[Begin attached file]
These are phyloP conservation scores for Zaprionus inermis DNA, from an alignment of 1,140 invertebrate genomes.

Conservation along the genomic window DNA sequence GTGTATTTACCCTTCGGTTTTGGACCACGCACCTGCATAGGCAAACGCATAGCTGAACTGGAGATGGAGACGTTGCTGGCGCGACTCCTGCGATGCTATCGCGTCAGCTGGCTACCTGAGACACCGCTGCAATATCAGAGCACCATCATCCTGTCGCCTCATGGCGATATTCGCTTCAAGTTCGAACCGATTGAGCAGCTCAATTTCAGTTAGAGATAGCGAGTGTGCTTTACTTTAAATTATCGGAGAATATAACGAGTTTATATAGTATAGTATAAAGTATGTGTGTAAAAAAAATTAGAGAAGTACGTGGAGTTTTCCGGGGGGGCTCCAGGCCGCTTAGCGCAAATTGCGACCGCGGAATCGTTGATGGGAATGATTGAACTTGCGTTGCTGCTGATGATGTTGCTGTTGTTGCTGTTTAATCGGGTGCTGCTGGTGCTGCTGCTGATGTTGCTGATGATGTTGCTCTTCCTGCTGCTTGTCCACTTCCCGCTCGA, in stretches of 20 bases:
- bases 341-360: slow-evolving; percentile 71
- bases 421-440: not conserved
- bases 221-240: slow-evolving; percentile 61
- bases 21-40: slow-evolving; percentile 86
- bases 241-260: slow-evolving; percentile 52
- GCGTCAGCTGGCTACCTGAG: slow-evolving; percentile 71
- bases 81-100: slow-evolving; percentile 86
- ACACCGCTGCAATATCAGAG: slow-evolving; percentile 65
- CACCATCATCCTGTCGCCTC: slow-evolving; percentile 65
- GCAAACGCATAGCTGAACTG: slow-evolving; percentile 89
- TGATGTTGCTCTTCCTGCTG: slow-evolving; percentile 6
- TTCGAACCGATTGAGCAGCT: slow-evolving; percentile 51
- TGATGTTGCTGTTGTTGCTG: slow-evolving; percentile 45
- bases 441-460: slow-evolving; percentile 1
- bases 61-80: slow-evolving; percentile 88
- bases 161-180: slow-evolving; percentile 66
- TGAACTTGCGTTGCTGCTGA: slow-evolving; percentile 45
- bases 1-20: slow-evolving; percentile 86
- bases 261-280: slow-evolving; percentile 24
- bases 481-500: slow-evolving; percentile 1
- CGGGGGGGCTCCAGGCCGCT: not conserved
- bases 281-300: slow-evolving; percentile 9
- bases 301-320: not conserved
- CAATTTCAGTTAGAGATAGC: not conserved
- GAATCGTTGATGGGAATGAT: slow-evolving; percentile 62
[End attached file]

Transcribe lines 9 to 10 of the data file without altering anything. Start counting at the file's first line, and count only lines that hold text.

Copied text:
- bases 81-100: slow-evolving; percentile 86
- ACACCGCTGCAATATCAGAG: slow-evolving; percentile 65